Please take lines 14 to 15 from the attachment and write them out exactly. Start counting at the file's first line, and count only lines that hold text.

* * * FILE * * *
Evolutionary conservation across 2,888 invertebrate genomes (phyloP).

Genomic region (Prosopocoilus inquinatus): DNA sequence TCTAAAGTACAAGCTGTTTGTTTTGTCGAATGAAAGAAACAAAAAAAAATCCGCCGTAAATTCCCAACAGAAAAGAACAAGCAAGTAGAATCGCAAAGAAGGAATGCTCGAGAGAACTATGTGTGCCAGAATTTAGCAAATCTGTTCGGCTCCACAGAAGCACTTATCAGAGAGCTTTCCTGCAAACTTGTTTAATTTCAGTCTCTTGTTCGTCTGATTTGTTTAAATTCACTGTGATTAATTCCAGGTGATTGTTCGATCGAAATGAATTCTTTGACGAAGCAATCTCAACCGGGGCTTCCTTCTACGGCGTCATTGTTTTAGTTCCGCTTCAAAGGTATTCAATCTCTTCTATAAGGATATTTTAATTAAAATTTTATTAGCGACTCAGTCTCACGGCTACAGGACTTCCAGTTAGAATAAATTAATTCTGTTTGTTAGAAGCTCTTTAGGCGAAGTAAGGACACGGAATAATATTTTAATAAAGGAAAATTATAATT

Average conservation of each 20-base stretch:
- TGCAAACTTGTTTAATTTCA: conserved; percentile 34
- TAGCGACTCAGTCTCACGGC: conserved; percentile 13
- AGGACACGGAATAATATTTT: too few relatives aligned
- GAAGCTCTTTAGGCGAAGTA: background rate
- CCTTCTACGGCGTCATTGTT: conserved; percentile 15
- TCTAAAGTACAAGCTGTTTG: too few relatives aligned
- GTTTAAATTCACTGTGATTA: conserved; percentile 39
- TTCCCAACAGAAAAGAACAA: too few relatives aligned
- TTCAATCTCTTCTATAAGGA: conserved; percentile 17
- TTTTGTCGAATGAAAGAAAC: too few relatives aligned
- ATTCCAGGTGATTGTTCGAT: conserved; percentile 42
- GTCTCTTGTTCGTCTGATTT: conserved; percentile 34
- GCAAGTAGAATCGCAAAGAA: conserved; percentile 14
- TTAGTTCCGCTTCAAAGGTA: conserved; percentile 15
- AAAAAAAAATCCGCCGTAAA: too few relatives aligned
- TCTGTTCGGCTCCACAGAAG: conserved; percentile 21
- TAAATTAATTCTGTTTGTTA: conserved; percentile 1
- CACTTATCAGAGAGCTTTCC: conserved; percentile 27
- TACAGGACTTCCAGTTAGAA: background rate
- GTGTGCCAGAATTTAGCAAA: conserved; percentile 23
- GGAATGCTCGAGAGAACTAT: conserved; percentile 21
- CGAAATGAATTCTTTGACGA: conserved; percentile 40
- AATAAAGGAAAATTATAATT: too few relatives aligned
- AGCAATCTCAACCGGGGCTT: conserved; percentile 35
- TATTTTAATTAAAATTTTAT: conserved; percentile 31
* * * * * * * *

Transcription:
- ATTCCAGGTGATTGTTCGAT: conserved; percentile 42
- GTCTCTTGTTCGTCTGATTT: conserved; percentile 34